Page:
There are more than 200 million diabetics worldwide, and it has been predicted that this number will double by 2030. This increase in the number of diabetics is linked to the obesity epidemic, which currently affects 1.1 thousand million people, including 150 million children. However, heredity also makes a major contribution to the development of DT2. Abnormalities in insulin secretion appear very early in the children of diabetic parents. These individuals become hyperglycaemic when they put on weight and are resistant to the insulin they produce. The team of Philippe Froguel was the first to identify a gene associated with DT2 ?that encoding glucokinase ?in 1992. Several other such genes have since been discovered, but together these genes account for only a small proportion of DT2 cases. Insufficient knowledge of the human genome and the absence of cheap, simple-to-use, rapid analytical techniques hampered progress in medical research for many years. The recent sequencing of the human genome and the establishment of a complete map of DNA variations in the human species have finally made it possible to explore genetic predisposition to DT2 in its entirety. In 2006, a revolutionary genetic analysis technique was developed in the United States. This method is based on the use of DNA chips, with a surface of only a few square centimetres, carrying almost half a million DNA mutations. Each of these chips can be used to dissect the entire genome of an individual.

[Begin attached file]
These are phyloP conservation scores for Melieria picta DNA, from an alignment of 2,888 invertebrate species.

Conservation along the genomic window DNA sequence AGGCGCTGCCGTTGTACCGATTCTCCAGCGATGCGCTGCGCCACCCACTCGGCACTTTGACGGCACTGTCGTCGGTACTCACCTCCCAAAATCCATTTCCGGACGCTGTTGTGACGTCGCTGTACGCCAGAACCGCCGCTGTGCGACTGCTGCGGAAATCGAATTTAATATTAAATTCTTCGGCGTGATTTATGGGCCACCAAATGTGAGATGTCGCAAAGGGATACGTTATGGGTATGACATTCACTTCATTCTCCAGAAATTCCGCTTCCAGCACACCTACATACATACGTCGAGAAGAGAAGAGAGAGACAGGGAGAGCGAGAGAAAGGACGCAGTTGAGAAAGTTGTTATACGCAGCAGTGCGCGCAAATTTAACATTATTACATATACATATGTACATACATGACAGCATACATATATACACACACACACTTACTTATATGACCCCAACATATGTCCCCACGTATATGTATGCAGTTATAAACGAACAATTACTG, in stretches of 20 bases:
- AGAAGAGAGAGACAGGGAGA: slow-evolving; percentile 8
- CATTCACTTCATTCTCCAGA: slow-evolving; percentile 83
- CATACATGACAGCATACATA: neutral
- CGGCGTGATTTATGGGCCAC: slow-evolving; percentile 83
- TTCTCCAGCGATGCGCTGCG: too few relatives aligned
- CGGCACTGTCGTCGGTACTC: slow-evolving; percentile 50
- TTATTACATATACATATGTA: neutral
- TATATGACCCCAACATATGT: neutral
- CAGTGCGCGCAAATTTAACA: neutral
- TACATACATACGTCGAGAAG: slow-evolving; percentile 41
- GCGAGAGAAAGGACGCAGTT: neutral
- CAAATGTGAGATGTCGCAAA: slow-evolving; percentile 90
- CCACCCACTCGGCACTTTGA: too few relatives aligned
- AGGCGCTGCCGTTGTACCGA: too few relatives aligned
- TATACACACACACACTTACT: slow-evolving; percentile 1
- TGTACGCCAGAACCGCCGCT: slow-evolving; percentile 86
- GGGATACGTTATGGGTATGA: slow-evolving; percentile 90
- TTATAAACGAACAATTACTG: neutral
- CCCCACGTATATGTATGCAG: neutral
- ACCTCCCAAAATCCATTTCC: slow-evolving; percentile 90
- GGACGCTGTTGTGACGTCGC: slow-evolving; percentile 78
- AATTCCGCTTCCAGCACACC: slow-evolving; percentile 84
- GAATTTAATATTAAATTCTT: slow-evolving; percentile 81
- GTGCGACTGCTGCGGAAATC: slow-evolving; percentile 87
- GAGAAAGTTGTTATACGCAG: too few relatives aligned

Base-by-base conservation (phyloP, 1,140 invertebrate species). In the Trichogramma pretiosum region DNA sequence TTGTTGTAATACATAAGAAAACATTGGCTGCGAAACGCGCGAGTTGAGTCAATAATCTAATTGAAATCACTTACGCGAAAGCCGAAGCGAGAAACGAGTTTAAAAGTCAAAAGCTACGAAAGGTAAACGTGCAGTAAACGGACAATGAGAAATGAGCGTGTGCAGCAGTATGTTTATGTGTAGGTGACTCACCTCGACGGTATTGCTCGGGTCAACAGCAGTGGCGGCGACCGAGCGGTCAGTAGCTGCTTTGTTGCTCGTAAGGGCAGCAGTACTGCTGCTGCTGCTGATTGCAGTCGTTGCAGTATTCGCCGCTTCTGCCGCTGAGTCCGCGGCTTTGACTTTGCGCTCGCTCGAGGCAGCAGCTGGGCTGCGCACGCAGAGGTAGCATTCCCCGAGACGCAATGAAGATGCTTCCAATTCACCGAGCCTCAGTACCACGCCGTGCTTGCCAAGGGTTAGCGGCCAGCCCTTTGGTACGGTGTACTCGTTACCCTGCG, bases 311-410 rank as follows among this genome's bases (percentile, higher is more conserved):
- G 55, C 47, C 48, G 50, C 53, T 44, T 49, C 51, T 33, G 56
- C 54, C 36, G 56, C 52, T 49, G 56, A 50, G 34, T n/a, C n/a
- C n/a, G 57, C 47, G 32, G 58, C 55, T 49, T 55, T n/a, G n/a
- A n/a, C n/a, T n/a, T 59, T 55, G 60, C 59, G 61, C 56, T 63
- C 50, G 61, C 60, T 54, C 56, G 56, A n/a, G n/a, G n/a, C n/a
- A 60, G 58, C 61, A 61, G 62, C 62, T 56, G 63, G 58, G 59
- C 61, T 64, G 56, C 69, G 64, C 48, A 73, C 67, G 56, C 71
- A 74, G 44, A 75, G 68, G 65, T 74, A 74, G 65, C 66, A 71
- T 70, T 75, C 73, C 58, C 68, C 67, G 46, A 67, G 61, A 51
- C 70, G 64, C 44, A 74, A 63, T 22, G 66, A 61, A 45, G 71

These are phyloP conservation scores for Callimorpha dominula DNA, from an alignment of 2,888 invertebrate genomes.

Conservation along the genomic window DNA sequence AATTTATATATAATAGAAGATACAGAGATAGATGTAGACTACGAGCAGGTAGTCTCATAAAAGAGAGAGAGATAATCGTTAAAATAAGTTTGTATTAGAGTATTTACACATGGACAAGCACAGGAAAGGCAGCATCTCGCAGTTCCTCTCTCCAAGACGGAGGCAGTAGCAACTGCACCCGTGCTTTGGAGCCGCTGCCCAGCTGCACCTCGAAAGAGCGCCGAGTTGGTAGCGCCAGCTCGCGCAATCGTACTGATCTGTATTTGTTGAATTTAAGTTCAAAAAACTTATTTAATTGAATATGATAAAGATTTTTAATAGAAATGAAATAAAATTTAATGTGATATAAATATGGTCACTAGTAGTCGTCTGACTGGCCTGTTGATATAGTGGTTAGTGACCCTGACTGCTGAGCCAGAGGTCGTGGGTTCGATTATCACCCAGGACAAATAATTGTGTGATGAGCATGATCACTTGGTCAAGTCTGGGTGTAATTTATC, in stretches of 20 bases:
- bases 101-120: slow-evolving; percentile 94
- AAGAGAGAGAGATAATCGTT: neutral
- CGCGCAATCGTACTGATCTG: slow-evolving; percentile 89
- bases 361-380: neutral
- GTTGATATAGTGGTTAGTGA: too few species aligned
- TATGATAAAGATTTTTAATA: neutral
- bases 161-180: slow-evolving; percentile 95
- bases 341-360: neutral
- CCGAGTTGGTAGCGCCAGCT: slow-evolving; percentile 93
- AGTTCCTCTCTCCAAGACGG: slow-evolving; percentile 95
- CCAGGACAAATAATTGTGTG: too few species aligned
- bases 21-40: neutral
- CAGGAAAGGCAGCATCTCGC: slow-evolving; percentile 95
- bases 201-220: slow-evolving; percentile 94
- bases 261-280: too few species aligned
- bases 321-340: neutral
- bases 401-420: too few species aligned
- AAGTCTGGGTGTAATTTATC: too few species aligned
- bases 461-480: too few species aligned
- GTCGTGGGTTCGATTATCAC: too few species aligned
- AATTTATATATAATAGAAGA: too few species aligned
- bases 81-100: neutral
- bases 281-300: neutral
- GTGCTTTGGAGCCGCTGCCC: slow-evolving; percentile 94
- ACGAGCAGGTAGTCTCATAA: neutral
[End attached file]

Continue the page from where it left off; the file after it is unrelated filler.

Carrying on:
Initially, DNA from non-obese patients with type 2 diabetes and a family history of the disease was compared with DNA from 669 non-diabetic subjects from the DESIR study, a prospective study run by INSERM and directed by Beverly Balkau. The key results of this first screening were then confirmed in more than 5500 French diabetic patients treated at Corbeil-Essonnes Hospital (Guillaume Charpentier) and Poitiers University Hospital (Samy Hadjadj) and in additional control subjects. These results demonstrate very strong associations between DT2 and at least four genes encoding proteins playing major roles in the development of the pancreas and of insulin-producing cells: TCF7L2, HHEX, EXT2 and SLC30A8.
These four genes may account for up to 70% of the hereditary basis of DT2. Several tens of other strong "signals" have also been identified. If confirmed, these signals may complete the diabetic genome map.
This work has predictive value and has potential implications for DT2 prevention and treatment. At a time when the number of diabetics is soaring due to the increasing frequency of early, severe obesity, we need to be able to establish the profile of the young adults most at risk; this would allow personalised preventive strategies to be implemented. Some of the genes identified in this study, including the ZnT8 zinc transporter gene in particular, may be good targets for treatments to combat DT2.
These results from the analysis of very high-density DNA chips ?the first in the world for a common disease like DT2 ?demonstrate the validity of this approach. The method will be made available in France in March 2007, through the CNRS genotyping platform at Lille, largely funded by the Nord-pas-de-Calais Regional Council. These advances should make it possible to unravel genetic predisposition to vascular complications of diabetes and to solve the mysteries shrouding childhood obesity and certain cancers linked to obesity . The work of this French-British-Canadian team was financed principally by the Canadian government and by the province of Quebec. The DNA chips were produced at the genomics centre in Montreal.